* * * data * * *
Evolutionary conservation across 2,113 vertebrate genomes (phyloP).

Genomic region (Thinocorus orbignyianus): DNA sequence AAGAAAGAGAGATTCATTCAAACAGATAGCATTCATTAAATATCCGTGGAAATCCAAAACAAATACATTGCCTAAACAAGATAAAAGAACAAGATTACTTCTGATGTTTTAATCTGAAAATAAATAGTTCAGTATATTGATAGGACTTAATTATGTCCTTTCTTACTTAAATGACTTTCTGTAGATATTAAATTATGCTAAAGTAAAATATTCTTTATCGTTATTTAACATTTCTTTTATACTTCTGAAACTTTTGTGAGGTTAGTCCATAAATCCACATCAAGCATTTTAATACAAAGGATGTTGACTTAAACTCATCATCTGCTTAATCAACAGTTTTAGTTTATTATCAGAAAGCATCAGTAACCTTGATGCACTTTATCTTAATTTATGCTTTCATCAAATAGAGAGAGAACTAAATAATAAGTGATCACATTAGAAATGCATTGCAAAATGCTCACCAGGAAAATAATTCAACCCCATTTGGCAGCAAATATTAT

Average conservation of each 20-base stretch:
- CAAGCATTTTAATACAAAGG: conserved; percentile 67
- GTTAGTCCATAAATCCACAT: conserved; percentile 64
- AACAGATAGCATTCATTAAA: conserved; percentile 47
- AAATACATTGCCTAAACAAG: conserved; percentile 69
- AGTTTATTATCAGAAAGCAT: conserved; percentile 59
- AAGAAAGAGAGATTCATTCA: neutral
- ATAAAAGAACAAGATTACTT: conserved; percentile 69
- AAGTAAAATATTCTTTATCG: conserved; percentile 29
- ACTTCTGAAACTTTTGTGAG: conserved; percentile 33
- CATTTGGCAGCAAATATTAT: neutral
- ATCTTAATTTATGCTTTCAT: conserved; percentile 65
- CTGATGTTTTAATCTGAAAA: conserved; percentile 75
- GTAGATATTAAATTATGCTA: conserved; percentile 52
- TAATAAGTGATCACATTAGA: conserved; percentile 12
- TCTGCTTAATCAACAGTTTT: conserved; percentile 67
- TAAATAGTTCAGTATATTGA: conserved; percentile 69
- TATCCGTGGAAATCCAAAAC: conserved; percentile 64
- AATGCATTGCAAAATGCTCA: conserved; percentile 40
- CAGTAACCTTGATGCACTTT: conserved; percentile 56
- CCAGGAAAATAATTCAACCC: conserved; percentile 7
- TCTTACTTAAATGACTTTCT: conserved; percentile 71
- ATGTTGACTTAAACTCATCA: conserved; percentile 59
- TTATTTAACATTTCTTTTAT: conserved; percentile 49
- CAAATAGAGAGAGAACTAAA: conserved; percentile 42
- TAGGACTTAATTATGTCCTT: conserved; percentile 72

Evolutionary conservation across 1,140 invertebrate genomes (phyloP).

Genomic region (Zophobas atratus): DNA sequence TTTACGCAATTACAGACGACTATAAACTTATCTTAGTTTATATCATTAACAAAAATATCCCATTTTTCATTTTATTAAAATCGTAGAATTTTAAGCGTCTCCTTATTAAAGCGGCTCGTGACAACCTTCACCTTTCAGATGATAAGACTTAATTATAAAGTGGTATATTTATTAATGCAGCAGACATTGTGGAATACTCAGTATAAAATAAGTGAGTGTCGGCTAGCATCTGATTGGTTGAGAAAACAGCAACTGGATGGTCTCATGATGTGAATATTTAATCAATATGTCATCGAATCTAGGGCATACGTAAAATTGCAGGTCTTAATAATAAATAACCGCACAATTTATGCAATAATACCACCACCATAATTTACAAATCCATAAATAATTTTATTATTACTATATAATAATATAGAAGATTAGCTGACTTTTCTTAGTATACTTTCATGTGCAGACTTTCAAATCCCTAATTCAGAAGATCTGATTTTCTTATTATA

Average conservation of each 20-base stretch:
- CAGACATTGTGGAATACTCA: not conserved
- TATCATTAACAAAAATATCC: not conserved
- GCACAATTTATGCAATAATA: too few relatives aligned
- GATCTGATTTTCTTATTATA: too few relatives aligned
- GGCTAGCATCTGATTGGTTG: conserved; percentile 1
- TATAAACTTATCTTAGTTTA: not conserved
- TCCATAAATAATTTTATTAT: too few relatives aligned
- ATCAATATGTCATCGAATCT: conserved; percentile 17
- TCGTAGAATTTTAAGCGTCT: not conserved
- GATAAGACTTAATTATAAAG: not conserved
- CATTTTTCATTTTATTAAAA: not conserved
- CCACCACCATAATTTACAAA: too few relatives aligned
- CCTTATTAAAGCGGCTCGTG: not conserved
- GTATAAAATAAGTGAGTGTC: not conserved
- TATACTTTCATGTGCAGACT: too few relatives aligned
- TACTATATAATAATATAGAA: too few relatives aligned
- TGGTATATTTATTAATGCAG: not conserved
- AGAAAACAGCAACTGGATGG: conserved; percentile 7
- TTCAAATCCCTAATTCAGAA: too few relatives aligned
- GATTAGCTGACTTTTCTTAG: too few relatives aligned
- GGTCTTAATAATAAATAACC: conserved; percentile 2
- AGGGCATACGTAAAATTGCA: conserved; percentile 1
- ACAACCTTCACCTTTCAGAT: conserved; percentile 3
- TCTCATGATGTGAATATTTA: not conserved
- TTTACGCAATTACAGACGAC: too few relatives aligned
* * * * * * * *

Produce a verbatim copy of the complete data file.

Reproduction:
Evolutionary conservation across 2,113 vertebrate genomes (phyloP).

Genomic region (Thinocorus orbignyianus): DNA sequence AAGAAAGAGAGATTCATTCAAACAGATAGCATTCATTAAATATCCGTGGAAATCCAAAACAAATACATTGCCTAAACAAGATAAAAGAACAAGATTACTTCTGATGTTTTAATCTGAAAATAAATAGTTCAGTATATTGATAGGACTTAATTATGTCCTTTCTTACTTAAATGACTTTCTGTAGATATTAAATTATGCTAAAGTAAAATATTCTTTATCGTTATTTAACATTTCTTTTATACTTCTGAAACTTTTGTGAGGTTAGTCCATAAATCCACATCAAGCATTTTAATACAAAGGATGTTGACTTAAACTCATCATCTGCTTAATCAACAGTTTTAGTTTATTATCAGAAAGCATCAGTAACCTTGATGCACTTTATCTTAATTTATGCTTTCATCAAATAGAGAGAGAACTAAATAATAAGTGATCACATTAGAAATGCATTGCAAAATGCTCACCAGGAAAATAATTCAACCCCATTTGGCAGCAAATATTAT

Average conservation of each 20-base stretch:
- CAAGCATTTTAATACAAAGG: conserved; percentile 67
- GTTAGTCCATAAATCCACAT: conserved; percentile 64
- AACAGATAGCATTCATTAAA: conserved; percentile 47
- AAATACATTGCCTAAACAAG: conserved; percentile 69
- AGTTTATTATCAGAAAGCAT: conserved; percentile 59
- AAGAAAGAGAGATTCATTCA: neutral
- ATAAAAGAACAAGATTACTT: conserved; percentile 69
- AAGTAAAATATTCTTTATCG: conserved; percentile 29
- ACTTCTGAAACTTTTGTGAG: conserved; percentile 33
- CATTTGGCAGCAAATATTAT: neutral
- ATCTTAATTTATGCTTTCAT: conserved; percentile 65
- CTGATGTTTTAATCTGAAAA: conserved; percentile 75
- GTAGATATTAAATTATGCTA: conserved; percentile 52
- TAATAAGTGATCACATTAGA: conserved; percentile 12
- TCTGCTTAATCAACAGTTTT: conserved; percentile 67
- TAAATAGTTCAGTATATTGA: conserved; percentile 69
- TATCCGTGGAAATCCAAAAC: conserved; percentile 64
- AATGCATTGCAAAATGCTCA: conserved; percentile 40
- CAGTAACCTTGATGCACTTT: conserved; percentile 56
- CCAGGAAAATAATTCAACCC: conserved; percentile 7
- TCTTACTTAAATGACTTTCT: conserved; percentile 71
- ATGTTGACTTAAACTCATCA: conserved; percentile 59
- TTATTTAACATTTCTTTTAT: conserved; percentile 49
- CAAATAGAGAGAGAACTAAA: conserved; percentile 42
- TAGGACTTAATTATGTCCTT: conserved; percentile 72

Evolutionary conservation across 1,140 invertebrate genomes (phyloP).

Genomic region (Zophobas atratus): DNA sequence TTTACGCAATTACAGACGACTATAAACTTATCTTAGTTTATATCATTAACAAAAATATCCCATTTTTCATTTTATTAAAATCGTAGAATTTTAAGCGTCTCCTTATTAAAGCGGCTCGTGACAACCTTCACCTTTCAGATGATAAGACTTAATTATAAAGTGGTATATTTATTAATGCAGCAGACATTGTGGAATACTCAGTATAAAATAAGTGAGTGTCGGCTAGCATCTGATTGGTTGAGAAAACAGCAACTGGATGGTCTCATGATGTGAATATTTAATCAATATGTCATCGAATCTAGGGCATACGTAAAATTGCAGGTCTTAATAATAAATAACCGCACAATTTATGCAATAATACCACCACCATAATTTACAAATCCATAAATAATTTTATTATTACTATATAATAATATAGAAGATTAGCTGACTTTTCTTAGTATACTTTCATGTGCAGACTTTCAAATCCCTAATTCAGAAGATCTGATTTTCTTATTATA

Average conservation of each 20-base stretch:
- CAGACATTGTGGAATACTCA: not conserved
- TATCATTAACAAAAATATCC: not conserved
- GCACAATTTATGCAATAATA: too few relatives aligned
- GATCTGATTTTCTTATTATA: too few relatives aligned
- GGCTAGCATCTGATTGGTTG: conserved; percentile 1
- TATAAACTTATCTTAGTTTA: not conserved
- TCCATAAATAATTTTATTAT: too few relatives aligned
- ATCAATATGTCATCGAATCT: conserved; percentile 17
- TCGTAGAATTTTAAGCGTCT: not conserved
- GATAAGACTTAATTATAAAG: not conserved
- CATTTTTCATTTTATTAAAA: not conserved
- CCACCACCATAATTTACAAA: too few relatives aligned
- CCTTATTAAAGCGGCTCGTG: not conserved
- GTATAAAATAAGTGAGTGTC: not conserved
- TATACTTTCATGTGCAGACT: too few relatives aligned
- TACTATATAATAATATAGAA: too few relatives aligned
- TGGTATATTTATTAATGCAG: not conserved
- AGAAAACAGCAACTGGATGG: conserved; percentile 7
- TTCAAATCCCTAATTCAGAA: too few relatives aligned
- GATTAGCTGACTTTTCTTAG: too few relatives aligned
- GGTCTTAATAATAAATAACC: conserved; percentile 2
- AGGGCATACGTAAAATTGCA: conserved; percentile 1
- ACAACCTTCACCTTTCAGAT: conserved; percentile 3
- TCTCATGATGTGAATATTTA: not conserved
- TTTACGCAATTACAGACGAC: too few relatives aligned